Tuesday, 24 April 2018

"Margiana. A Bronze Age Kingdom in Turkmenistan" Exhibition in Berlin



Figurine aus Gonur Depe
Grab 2900 der Königsnekropole, 18.–15. Jh. v. Chr.
Stein, Leihgeber: Museum der Bildenden Künste Turkmenistans, Aschgabat
© Herlinde Koelbl



Exhibition in Neues Museum, Museumsinsel Berlin
From 25 April  7 October 2018

Bodestr., 10178 Berlin
Mon, Tue, Wed, Fri 10 am–6 pm, Thu 10 am–8 pm, Sat + Sun 10 am–6 pm

With photographs by Herlinde Koelbl


A special exhibition by the Museum für Vor- und Frühgeschichte – Staatliche Museen zu Berlin in association with the Turkmenistan Ministry of Culture and in collaboration with the Archäologisches Museum in Hamburg and the Reiss-Engelhorn-Museen in Mannheim, supported by the Federal Government Commissioner for Culture and Media, Deutsche Bank AG and Siemens AG



Gonur Depe
Zentraler befestigter Bereich
© Herlinde Koelbl


Margiana – around 4,000 years ago, this historic landscape in eastern Turkmenistan was the cradle of a fascinating and sophisticated Bronze Age culture. Contemporary with the civilisations of Mesopotamia and Egypt, it has nevertheless remained relatively unknown in the West. Now for the first time outside Turkmenistan, a major exhibition at Berlins Neues Museum will make the archaeological remains of this mysterious culture accessible to a wide public. The distinguished German photographer, Herlinde Koelbl, was asked to photograph the archaeological sites, landscapes, people and exhibits. The result is a fascinating symbiosis of unfamiliar archaeological remains and photo art from a largely unknown country.



Gonur Depe, Königsnekropole, Rekonstruktion des Grabes 3900 © Herlinde Koelbl

Turkmenistan is the southernmost state in Central Asia. The country borders on Iran, Afghanistan, Uzbekistan, Kazakhstan and, in the west, the Caspian Sea. Its landscape and natural environment are largely shaped by the Karakum Desert and, in the south, the Kopet Dag mountain range. In the 20th century, the country was seen as the poorest of the Soviet Union’s republics. Now, thanks to the discovery of rich oil and gas reserves, Turkmenistan is undergoing a transition which is most evident in the rapid transformation of its cities and its infrastructure – a little-known country caught between tradition and modernity.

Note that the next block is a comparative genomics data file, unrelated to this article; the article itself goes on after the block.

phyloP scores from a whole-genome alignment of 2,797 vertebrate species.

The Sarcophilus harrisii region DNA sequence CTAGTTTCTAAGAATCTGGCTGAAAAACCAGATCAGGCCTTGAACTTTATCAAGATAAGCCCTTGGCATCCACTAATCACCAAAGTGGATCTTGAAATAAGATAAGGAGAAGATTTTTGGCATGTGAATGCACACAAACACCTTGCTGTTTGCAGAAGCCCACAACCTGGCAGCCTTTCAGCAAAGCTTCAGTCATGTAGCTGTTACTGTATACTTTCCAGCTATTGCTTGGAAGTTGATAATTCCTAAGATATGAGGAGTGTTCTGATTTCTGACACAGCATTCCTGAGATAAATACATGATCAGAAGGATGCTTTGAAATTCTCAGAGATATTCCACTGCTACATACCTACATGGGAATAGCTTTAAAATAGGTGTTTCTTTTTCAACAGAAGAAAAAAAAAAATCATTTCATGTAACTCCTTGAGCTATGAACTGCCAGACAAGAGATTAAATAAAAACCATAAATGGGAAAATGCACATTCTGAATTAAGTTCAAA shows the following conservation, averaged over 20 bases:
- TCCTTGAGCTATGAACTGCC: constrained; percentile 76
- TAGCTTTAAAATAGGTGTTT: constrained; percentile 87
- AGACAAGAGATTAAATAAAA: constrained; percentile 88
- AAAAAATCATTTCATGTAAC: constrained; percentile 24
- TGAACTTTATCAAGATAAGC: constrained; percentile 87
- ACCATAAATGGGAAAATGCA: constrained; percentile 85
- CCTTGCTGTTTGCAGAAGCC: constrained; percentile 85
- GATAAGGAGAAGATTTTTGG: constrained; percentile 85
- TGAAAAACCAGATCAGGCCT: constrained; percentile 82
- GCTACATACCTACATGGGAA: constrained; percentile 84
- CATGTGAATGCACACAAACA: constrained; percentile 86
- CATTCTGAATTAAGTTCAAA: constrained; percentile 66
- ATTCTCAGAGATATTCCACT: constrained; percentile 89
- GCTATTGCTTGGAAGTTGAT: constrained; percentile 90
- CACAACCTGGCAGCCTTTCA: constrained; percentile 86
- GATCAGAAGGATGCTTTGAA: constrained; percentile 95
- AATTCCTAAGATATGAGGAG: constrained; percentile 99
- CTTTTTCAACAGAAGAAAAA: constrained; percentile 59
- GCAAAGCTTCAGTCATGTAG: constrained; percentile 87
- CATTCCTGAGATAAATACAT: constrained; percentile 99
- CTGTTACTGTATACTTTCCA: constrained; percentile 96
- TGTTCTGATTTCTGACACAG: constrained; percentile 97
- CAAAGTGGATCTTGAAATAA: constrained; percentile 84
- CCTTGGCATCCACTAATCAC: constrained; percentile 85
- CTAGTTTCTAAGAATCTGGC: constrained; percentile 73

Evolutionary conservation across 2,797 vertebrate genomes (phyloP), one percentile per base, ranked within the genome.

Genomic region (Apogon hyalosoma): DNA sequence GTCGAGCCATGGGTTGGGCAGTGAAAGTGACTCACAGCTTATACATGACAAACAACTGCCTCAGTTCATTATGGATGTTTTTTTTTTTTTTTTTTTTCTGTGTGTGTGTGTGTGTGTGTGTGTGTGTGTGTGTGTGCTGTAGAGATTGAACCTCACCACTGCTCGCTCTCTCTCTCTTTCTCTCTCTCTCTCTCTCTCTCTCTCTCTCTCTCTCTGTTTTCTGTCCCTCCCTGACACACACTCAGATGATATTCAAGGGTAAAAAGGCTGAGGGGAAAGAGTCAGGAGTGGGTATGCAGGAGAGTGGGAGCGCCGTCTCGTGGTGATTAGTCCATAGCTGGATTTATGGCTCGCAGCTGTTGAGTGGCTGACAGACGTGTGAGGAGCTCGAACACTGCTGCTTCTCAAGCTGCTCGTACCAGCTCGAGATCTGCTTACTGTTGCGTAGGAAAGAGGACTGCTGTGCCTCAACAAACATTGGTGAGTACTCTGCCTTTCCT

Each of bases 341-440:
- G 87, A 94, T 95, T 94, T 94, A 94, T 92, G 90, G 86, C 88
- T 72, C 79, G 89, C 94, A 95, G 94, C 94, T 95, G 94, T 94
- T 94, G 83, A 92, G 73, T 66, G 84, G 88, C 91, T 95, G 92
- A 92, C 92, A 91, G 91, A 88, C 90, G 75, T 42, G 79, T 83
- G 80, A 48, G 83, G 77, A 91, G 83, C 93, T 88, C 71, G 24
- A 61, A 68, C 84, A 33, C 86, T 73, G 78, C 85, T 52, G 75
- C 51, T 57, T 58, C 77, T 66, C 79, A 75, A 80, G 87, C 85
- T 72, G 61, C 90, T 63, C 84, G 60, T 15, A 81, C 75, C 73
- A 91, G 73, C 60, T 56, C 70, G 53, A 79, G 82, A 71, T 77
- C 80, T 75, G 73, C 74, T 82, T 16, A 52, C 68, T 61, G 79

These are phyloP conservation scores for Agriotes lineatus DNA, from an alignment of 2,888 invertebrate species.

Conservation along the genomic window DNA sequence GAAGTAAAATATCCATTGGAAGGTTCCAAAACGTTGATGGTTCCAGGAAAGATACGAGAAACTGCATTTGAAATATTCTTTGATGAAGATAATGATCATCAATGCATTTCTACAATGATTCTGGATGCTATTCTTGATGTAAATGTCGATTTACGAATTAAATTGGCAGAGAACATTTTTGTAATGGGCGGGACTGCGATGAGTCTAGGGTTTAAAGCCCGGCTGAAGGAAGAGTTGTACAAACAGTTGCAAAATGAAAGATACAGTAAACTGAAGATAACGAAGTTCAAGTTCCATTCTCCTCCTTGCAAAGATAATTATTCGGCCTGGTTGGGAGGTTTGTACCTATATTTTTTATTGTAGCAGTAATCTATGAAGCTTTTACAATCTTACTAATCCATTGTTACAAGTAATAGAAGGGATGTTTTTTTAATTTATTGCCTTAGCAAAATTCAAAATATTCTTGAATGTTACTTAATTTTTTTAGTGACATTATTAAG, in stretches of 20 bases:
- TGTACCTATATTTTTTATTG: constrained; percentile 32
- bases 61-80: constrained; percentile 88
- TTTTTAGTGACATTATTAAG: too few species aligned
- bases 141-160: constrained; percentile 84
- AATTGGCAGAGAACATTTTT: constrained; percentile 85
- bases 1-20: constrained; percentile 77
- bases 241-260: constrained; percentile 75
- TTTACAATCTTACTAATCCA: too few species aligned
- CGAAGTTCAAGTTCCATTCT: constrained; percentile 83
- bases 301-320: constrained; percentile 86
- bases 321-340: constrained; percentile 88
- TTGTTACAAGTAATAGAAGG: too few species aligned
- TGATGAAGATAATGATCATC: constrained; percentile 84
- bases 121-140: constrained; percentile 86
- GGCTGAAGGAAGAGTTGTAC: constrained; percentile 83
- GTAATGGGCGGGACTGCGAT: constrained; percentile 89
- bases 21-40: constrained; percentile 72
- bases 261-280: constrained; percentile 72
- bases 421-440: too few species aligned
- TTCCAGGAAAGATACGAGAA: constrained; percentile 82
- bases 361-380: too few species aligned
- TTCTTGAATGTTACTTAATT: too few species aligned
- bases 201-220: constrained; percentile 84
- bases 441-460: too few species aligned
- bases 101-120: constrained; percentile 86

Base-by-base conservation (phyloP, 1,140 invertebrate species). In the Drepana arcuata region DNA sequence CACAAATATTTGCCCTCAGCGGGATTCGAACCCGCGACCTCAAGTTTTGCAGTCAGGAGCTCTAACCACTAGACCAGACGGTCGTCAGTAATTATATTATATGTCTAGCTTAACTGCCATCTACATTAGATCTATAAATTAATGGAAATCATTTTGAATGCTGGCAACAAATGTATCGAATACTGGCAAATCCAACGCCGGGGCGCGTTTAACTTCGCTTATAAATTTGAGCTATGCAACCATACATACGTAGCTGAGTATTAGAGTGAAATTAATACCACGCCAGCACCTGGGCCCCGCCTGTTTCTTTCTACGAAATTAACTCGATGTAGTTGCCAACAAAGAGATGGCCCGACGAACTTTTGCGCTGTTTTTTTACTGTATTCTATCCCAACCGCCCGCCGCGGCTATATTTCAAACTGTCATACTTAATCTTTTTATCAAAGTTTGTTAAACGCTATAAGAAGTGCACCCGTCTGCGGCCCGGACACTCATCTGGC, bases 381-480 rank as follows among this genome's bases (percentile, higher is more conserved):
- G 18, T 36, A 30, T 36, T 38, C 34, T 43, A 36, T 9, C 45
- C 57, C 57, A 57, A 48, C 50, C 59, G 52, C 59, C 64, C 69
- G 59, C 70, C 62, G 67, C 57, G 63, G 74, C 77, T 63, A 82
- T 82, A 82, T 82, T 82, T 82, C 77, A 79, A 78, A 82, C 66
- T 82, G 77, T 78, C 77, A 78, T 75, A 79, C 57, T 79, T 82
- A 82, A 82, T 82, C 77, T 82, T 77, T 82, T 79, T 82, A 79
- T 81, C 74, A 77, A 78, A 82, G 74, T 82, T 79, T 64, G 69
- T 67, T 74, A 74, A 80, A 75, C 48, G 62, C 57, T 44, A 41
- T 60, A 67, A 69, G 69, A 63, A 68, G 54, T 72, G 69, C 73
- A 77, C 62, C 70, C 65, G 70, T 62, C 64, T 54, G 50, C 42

In the past, the Turkmenistan region was a centre of sophisticated cultures, lying on the routes linking China, India, Iran and the Near East, later to become known as the Silk Road. Alexander the Great reached the region in the 4th century BC on his way to India. In the 2nd century AD, the Parthians established their capital city at Alt-Nisa, close to the present capital, Ashkhabad. Further north, another important centre developed at the oasis of Merv, which today, like Nisa, is listed by UNESCO as a World Heritage Site. But Turkmenistan’s first cultural flowering occurred over 4,000 years ago, during the magnificent heyday of the Kingdom of Margiana.



Figurine eines Raubvogels aus Gonur Depe, Grab 3200 der Königsnekropole, Ende 3.–Mitte 2. Jtd. v. Chr.Fayence, Gold, Gips (modern), Leihgeber: Staatliches Museum Turkmenistans, Aschgabat © Herlinde Koelbl

No comments: